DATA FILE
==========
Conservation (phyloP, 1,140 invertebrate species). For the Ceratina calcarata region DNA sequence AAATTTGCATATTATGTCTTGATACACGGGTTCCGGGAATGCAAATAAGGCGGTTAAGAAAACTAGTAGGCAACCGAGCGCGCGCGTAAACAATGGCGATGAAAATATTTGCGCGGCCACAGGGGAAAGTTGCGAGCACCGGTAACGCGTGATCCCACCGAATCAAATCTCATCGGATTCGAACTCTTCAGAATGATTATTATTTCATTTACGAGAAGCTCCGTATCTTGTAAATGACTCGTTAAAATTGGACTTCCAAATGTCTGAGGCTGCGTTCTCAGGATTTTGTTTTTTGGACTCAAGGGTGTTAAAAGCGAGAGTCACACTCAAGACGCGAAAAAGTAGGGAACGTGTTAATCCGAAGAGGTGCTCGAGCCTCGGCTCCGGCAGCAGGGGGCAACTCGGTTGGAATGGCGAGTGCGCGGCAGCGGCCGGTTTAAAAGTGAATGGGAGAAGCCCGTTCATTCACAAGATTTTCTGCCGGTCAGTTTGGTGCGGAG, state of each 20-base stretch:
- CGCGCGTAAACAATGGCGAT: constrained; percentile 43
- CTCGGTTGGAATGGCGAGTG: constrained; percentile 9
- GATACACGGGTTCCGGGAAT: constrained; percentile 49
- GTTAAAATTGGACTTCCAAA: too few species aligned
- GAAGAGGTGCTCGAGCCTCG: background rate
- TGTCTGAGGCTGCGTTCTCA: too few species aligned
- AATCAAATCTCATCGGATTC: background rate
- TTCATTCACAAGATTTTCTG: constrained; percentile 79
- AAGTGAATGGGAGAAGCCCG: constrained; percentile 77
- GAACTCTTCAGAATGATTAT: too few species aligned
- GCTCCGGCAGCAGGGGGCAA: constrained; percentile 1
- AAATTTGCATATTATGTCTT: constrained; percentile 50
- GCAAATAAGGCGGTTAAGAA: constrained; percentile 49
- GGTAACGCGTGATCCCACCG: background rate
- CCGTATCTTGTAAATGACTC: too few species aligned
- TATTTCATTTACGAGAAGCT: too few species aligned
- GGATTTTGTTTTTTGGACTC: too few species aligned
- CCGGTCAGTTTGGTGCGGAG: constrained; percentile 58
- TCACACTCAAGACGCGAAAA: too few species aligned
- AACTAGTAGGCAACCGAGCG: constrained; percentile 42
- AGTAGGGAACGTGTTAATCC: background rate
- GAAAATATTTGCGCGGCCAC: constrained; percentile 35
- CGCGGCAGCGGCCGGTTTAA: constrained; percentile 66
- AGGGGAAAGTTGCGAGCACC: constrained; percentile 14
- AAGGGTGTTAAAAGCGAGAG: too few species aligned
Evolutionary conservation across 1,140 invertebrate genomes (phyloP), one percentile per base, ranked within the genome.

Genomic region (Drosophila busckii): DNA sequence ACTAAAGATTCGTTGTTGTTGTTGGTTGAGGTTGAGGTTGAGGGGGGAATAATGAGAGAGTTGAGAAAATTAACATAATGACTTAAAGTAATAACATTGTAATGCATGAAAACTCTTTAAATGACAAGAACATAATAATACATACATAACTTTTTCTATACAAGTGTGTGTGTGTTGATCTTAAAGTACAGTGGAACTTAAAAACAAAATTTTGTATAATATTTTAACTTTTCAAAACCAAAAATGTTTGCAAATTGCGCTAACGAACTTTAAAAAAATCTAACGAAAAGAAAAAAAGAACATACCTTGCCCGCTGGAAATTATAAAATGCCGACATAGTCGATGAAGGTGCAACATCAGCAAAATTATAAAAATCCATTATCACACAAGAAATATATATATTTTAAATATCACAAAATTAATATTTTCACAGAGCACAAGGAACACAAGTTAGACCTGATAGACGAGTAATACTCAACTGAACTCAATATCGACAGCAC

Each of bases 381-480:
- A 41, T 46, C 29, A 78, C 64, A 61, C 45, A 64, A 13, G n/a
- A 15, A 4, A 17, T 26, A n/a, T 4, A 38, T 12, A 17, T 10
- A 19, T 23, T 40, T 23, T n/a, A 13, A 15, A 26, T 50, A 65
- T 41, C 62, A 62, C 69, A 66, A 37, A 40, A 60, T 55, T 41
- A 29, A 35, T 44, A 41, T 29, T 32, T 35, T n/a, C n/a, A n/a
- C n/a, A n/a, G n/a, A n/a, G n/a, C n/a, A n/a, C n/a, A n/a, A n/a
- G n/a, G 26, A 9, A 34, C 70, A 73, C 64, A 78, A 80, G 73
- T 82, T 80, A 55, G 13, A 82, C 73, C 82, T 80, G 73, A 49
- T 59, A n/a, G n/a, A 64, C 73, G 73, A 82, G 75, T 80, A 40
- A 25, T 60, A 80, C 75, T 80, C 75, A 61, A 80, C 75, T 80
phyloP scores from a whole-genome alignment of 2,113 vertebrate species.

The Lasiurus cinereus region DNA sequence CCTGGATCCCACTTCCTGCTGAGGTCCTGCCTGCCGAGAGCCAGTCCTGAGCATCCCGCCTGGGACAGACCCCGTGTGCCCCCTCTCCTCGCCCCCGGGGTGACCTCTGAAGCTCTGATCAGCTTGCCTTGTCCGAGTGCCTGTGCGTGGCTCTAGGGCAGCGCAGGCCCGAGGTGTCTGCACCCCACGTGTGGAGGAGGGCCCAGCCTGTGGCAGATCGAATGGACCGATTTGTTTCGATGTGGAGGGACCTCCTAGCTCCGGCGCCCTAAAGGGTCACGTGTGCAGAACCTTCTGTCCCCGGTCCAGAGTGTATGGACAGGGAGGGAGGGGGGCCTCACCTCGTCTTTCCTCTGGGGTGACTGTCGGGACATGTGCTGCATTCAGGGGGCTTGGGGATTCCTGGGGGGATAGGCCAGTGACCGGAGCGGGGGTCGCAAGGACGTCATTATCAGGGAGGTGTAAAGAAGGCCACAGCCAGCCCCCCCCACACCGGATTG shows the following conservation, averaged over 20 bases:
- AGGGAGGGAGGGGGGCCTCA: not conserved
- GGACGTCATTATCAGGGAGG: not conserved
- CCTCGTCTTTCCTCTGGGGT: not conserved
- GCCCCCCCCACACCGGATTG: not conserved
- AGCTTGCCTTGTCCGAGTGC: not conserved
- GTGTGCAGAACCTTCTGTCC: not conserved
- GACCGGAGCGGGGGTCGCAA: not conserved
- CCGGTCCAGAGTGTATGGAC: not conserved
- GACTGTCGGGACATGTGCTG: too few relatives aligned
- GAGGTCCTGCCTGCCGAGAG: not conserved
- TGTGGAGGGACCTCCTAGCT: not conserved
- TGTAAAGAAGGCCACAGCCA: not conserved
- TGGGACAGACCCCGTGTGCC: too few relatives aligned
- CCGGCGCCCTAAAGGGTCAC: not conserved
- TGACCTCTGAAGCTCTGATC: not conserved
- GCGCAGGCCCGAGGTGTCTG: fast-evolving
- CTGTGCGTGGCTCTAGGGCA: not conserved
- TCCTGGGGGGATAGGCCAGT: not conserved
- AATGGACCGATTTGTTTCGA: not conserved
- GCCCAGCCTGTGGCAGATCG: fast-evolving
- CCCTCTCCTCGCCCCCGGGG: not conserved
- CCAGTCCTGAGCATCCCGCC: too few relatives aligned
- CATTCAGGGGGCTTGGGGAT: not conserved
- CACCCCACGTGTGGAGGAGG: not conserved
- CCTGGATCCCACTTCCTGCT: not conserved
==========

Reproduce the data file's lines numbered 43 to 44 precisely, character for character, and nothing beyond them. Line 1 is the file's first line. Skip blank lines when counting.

- GGACGTCATTATCAGGGAGG: not conserved
- CCTCGTCTTTCCTCTGGGGT: not conserved